DON CUPITT

 

Is it possible for people, and even for a whole society, to lose faith in God? ... [If] it happens, [it is] not primarily because something they used to think existed does not after all exist, but because the available language about God has been allowed to become too narrow, stale and spiritually obsolete ... the work of creative religious personalities is continually to enrich, to enlarge and sometimes to purge the available stock of religious symbols and idioms ... (The Sea of Faith, 1984)


DENNIS NINEHAM

 

... people of different periods and cultures differ very widely; in some cases so widely that accounts of the nature and relations of God, men and the world put forward in one culture may be unacceptable, as they stand, in a different culture ... a situation of this sort has arisen ... at about the end of the eighteenth century a cultural revolution of such proportions broke out that it separates our age sharply from all ages that went before (The Use and Abuse of the Bible, 1976)


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ADVENT 3

Jobs For Pals

2 Timothy 4.18  The Lord will rescue me from every evil attack and save me for his heavenly kingdom.

It can be extraordinarily difficult for Westerners to understand how other cultures work. It is as though they have been born blind to all but their own way of seeing things. The result is often an air of uncomprehending superiority.

Perhaps their myopia derives in part from isolation, a lack of day-to-day exposure to racially and culturally different communities. The nations of Europe and the people of the United States are, despite everything, much like each other. And when their peoples travel abroad as tourists, they have limited interest in those amongst whom they holiday. Britons want beer and chips in Siberia. Americans want hot dogs and MacDonald's in Samoa.

Or perhaps Westerners have forgotten their history. So when they complain about corruption in other countries, they forget that bribes were the norm in Europe not that long ago - and still are, behind the scenes. They refuse to admit that Western politicians are not particularly honest but just more sophisticated about dirty deals than their developing counterparts.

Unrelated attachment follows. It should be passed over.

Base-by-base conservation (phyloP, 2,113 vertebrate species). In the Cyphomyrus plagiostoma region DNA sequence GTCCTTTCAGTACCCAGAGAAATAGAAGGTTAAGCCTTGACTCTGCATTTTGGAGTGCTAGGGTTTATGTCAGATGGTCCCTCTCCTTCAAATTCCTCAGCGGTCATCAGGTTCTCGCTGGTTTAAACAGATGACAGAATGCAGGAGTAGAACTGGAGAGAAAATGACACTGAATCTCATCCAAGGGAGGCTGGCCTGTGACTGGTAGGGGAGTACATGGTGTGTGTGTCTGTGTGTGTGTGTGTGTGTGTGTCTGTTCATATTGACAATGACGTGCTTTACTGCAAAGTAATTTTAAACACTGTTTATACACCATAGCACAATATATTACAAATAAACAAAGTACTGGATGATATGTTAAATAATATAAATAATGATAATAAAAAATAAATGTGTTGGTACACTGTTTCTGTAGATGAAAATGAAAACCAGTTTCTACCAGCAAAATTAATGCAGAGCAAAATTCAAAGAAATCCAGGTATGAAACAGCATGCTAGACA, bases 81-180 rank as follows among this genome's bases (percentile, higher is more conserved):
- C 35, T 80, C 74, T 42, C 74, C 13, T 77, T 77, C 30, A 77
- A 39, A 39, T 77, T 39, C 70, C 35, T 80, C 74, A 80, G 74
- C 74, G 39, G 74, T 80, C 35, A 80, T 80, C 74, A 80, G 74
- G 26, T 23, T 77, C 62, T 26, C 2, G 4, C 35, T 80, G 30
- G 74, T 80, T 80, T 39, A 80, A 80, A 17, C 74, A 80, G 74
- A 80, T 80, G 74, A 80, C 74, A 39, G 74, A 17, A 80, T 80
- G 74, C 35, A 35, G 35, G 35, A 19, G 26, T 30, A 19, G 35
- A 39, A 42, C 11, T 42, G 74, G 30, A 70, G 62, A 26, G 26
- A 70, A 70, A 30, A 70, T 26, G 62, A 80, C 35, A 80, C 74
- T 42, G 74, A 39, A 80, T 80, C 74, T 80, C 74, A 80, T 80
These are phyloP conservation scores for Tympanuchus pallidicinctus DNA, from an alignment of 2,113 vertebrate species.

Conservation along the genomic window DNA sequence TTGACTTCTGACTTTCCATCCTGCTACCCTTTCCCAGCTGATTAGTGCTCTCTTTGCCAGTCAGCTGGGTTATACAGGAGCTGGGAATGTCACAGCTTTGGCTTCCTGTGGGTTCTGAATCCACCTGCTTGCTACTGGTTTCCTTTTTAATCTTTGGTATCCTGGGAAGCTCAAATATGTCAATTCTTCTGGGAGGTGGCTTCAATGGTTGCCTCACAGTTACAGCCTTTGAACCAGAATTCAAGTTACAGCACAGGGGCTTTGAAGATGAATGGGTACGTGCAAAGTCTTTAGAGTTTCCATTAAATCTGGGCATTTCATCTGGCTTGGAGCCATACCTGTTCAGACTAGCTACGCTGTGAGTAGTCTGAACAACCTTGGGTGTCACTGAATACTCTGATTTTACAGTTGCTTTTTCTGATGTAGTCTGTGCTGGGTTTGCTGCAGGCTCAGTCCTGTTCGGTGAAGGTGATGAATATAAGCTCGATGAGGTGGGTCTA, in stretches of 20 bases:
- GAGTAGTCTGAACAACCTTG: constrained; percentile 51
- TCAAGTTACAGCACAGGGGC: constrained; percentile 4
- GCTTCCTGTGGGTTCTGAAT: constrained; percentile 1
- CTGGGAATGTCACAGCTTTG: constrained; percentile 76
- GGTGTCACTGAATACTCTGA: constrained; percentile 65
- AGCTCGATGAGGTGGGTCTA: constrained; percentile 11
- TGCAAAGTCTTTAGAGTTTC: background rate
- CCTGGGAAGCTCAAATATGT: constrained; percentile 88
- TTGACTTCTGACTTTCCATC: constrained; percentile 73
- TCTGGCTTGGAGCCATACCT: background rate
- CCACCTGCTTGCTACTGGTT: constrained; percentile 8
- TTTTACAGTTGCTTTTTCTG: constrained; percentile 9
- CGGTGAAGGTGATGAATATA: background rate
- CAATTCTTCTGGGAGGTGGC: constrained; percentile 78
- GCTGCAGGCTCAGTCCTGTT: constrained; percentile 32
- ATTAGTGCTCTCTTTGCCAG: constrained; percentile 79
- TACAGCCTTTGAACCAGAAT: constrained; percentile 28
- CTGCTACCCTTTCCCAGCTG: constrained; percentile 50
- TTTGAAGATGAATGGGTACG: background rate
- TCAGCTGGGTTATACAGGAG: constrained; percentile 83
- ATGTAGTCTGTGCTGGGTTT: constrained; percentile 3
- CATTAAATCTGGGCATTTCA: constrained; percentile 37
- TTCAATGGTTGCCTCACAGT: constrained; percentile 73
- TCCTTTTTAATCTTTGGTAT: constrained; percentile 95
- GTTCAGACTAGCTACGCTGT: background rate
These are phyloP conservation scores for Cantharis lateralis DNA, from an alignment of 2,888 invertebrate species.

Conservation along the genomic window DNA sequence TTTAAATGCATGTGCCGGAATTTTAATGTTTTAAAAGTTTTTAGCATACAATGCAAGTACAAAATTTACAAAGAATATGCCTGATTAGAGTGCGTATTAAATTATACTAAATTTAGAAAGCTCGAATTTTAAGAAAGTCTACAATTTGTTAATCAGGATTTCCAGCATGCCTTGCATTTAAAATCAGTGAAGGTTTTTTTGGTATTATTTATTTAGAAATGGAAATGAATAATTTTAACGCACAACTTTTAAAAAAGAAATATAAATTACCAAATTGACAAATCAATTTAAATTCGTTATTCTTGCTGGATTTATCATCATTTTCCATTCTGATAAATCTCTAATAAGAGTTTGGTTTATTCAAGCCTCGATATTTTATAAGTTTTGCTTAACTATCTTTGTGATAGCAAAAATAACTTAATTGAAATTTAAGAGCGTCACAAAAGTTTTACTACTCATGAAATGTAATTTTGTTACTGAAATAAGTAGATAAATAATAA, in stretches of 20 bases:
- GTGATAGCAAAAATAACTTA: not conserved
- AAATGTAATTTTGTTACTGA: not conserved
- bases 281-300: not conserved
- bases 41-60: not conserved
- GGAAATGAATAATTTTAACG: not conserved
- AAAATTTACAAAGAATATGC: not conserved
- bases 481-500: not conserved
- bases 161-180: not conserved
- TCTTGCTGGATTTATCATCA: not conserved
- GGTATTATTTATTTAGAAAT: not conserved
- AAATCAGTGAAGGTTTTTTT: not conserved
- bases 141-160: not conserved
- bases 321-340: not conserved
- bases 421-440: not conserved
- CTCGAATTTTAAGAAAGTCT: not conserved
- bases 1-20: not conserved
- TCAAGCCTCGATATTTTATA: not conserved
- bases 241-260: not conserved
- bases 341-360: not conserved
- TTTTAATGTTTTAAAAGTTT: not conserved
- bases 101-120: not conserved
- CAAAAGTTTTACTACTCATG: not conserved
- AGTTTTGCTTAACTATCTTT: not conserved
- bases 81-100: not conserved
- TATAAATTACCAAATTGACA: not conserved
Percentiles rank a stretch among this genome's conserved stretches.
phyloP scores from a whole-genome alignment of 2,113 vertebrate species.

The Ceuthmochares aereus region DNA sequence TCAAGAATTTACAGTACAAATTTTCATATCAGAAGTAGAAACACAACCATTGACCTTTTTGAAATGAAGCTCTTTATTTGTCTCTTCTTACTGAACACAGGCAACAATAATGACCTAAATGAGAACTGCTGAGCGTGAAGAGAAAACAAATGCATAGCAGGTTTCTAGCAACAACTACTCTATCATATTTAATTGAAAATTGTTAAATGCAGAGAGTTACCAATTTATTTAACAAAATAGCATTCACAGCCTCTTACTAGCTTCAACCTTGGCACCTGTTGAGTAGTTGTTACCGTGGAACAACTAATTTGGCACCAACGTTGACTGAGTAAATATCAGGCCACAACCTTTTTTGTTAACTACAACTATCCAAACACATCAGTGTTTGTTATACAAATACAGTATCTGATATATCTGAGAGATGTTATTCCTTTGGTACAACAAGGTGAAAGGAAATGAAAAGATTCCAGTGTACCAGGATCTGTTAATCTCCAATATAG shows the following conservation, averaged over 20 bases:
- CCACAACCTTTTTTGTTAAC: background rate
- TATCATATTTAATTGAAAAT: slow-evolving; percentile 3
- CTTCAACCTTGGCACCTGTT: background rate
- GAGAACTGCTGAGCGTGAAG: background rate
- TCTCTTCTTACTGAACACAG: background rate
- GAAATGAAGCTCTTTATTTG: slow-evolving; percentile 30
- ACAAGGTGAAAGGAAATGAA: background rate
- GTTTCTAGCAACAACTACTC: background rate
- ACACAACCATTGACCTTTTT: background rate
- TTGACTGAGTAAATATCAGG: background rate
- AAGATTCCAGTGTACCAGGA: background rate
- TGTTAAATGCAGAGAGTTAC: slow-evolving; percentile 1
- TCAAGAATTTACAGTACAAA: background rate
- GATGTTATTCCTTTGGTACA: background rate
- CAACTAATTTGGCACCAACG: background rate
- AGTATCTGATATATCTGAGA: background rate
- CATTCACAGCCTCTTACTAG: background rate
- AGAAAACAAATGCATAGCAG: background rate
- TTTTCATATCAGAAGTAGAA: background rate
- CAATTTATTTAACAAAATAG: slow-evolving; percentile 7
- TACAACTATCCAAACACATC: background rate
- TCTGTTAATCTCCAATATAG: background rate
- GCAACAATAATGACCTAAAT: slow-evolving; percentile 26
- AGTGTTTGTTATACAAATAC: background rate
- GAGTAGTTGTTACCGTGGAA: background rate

More likely, they don't realise that they are carrying on a way of life marked by Jesus as "the way God does things" (otherwise known as "the kingdom of God").  Despite many lapses this way of life has penetrated Christian communities and nations deeply and (one hopes) permanently.

Let me explain. Mark 10.35-40 tells how James and John ask Jesus for top jobs when he inaugurates his kingdom. In Matthew's account (20.20-23), it is their mother who does the asking. Most people in the West would react negatively to this story, dismissing the two disciples as cheap opportunists.

In the West jobs have to be earned, not given away. Nepotism is regarded as despicable because it deprives the worthy of deserved advantage and gives it to the undeserving. Jobs for pals strikes at the heart of democracy.

But this is not the norm for the vast majority even today. Ties of family and faith are paramount in many countries - as they were until very recently in the West. In many parts of Africa, for example, it would be a social crime to deny a family member a job if it was in your gift.

James and John were calling Jesus to account. It was his duty to favour them if he possibly could. He should know that it's right to reward those you know and those you owe.

However, it's important to notice what both gospel authors place directly after this incident. It is an injunction by Jesus which startled and displeased his followers. And it is one which to this day is transforming, bit by bit, the foundations of communities all over the world.

The disciples are expecting preferment. What they get is something very different. "If you want a job," says Jesus, "be a servant to all. The person who is at the top of the pile in God's eyes is the faithful employee." And by implication, "Jobs for pals isn't the way God does things."

Regrettably, the Church's prayers remain full of requests that God give Christians their due as his children. We lay claim to be part of God's extended family in a way that non-Christians are not. We think we deserve favours because (so we suppose) we belong to God, and God belongs to us.

For example, some Church prayers include the request that we "... may be partakers with the saints of your heavenly kingdom" or "... that we, with the whole company of Christ, may sit and eat in your kingdom." That is, if we do the right thing here on earth, then we deserve to be treated right when the reckoning up comes. We want the heavenly equivalent of jobs for pals.

Advent has always had that emphasis about it. We look forward to Christmas - but also to the great Christmas in the sky when a grateful Jesus will sit us round the heavenly table and we'll have a right old party. 

In truth, then, Christians have nothing to feel superior about when they sneer at bribery and nepotism. For they tend to perpetuate a jobs-for-pals way of doing things rather than a determination to serve and not to count the cost.

Indeed, non-Christians have a good point when they wonder at the gap between word and deed displayed by some Christians and many churches. How is it possible, they ask, that Jesus taught servanthood and yet Christians lord it over others in so many ways?

So Advent could be redirected to better effect. Rather than expecting Jesus to come in power and glory - as tradition has so often put it - it would be more appropriate to sing the praises of Jesus as a humble servant who comes unnoticed and goes unappreciated.

The trouble is that this sort of role isn't popular. There are few applications for the job of washing feet.

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